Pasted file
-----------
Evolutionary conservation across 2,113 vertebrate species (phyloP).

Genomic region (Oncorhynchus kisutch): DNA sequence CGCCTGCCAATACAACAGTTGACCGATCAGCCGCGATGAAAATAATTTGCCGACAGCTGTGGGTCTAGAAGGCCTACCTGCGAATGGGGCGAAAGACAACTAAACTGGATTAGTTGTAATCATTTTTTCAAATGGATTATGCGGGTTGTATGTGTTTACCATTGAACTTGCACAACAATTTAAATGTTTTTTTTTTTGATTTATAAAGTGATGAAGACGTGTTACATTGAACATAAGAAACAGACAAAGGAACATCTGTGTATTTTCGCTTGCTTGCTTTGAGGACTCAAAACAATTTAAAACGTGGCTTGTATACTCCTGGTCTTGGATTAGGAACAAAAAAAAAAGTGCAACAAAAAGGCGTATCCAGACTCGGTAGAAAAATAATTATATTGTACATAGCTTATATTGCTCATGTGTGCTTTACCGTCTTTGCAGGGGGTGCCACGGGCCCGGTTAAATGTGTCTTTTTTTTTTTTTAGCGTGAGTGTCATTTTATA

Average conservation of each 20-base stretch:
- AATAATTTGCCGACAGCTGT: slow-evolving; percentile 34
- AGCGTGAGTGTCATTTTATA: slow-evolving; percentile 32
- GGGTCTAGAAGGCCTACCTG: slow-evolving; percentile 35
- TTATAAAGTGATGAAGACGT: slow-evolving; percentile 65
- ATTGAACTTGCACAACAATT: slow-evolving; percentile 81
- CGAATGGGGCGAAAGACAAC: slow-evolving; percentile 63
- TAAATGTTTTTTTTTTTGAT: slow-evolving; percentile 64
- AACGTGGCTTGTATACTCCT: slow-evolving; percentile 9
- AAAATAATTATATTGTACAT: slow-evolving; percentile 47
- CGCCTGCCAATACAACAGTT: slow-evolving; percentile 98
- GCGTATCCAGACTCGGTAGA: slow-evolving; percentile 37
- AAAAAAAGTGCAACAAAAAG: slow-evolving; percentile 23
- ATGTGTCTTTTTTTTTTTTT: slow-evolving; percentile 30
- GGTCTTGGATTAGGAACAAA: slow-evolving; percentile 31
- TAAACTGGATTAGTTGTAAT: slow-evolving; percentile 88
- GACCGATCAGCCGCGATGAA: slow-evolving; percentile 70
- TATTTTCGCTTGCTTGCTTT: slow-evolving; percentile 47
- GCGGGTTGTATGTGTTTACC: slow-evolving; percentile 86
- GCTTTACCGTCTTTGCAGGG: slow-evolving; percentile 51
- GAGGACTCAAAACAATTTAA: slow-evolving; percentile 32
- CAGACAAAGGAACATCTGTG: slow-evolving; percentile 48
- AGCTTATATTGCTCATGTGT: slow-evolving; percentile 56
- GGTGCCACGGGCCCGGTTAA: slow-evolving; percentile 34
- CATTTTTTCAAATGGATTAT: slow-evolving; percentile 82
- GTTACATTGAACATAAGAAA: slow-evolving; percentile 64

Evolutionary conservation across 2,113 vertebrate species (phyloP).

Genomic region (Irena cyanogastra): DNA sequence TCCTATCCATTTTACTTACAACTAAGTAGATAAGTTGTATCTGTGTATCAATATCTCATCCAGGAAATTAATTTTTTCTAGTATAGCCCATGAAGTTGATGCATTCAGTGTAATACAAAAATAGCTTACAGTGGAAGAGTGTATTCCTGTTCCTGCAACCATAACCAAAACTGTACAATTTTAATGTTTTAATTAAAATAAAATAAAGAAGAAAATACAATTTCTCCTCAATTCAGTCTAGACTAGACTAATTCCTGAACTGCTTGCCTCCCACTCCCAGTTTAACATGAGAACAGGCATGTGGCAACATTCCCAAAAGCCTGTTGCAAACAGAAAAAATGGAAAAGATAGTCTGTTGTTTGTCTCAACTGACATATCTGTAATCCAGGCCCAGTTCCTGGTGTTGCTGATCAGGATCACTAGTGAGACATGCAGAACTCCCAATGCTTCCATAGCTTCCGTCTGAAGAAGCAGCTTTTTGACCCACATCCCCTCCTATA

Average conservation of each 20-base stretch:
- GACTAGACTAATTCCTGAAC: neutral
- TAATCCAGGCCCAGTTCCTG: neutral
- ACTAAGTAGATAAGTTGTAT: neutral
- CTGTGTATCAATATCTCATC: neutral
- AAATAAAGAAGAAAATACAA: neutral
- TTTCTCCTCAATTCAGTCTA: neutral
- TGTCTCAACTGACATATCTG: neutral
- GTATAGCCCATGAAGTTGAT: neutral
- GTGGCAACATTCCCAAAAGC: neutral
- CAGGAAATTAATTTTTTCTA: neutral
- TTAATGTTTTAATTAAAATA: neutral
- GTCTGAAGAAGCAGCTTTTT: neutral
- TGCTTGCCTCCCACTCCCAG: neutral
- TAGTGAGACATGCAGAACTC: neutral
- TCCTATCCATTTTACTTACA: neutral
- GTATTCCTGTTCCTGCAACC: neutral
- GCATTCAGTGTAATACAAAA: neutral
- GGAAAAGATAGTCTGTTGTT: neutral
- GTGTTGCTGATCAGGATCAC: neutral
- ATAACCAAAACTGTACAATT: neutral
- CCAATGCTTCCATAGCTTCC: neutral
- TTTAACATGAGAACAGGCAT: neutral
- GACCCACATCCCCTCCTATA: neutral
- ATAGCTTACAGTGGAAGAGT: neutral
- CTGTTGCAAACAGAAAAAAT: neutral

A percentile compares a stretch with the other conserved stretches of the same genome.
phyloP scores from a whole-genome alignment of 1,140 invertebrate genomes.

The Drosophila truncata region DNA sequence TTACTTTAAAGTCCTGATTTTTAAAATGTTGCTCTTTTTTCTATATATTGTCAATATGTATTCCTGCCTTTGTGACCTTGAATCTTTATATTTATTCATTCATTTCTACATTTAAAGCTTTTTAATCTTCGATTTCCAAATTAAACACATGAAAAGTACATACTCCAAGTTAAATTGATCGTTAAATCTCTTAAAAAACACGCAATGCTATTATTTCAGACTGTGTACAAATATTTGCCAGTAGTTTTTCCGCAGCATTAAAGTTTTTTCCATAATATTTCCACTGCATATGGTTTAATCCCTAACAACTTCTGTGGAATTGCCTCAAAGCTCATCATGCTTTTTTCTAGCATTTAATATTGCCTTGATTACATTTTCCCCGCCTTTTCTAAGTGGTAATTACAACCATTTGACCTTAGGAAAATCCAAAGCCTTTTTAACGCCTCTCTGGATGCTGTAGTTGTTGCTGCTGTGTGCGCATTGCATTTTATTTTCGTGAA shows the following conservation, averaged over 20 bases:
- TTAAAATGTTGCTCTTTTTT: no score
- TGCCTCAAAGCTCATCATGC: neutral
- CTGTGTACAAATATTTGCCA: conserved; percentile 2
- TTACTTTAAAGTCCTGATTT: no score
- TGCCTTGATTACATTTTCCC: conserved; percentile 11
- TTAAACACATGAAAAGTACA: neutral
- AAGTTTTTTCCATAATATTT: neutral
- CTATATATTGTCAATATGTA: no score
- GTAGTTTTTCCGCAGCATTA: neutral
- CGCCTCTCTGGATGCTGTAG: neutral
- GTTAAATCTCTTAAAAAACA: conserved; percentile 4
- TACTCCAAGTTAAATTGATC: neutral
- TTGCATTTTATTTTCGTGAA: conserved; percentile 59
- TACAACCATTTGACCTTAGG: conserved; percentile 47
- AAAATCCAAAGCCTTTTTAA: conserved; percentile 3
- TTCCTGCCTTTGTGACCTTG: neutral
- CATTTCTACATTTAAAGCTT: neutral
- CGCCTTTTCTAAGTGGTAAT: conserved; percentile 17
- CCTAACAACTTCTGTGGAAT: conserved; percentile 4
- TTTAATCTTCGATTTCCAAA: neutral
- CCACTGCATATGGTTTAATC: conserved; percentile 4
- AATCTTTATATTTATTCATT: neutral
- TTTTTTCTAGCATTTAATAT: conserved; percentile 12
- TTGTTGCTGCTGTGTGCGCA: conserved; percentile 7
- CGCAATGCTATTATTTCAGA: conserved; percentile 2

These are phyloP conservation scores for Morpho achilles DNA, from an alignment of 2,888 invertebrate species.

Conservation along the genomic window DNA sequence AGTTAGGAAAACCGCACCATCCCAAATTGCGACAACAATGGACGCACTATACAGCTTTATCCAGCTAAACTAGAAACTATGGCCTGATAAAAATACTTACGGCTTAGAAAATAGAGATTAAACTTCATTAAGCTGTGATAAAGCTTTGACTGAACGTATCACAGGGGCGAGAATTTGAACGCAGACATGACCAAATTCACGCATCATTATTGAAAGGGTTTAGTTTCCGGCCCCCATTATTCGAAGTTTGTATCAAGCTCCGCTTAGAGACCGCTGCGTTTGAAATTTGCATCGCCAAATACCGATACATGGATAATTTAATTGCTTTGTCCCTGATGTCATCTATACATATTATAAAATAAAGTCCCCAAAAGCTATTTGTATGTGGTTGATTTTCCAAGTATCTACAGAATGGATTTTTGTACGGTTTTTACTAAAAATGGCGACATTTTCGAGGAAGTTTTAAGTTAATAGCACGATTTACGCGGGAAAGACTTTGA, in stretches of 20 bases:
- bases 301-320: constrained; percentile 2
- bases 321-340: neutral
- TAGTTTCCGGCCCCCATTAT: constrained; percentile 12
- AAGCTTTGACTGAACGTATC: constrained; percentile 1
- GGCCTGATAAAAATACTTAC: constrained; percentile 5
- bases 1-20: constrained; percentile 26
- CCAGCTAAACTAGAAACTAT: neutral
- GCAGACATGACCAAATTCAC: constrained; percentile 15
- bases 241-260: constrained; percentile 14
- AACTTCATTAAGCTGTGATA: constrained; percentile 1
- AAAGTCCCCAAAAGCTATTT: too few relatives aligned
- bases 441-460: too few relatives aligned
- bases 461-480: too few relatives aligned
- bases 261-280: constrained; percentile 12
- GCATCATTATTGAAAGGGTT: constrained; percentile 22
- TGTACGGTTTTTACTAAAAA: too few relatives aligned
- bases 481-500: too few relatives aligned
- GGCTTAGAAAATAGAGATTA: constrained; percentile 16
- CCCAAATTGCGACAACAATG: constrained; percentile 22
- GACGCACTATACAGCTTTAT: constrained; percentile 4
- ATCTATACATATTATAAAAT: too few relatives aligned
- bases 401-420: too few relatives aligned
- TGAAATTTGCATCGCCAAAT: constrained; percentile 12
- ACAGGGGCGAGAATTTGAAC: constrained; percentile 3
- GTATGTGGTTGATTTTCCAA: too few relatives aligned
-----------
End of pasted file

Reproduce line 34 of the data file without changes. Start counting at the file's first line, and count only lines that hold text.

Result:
- ACTAAGTAGATAAGTTGTAT: neutral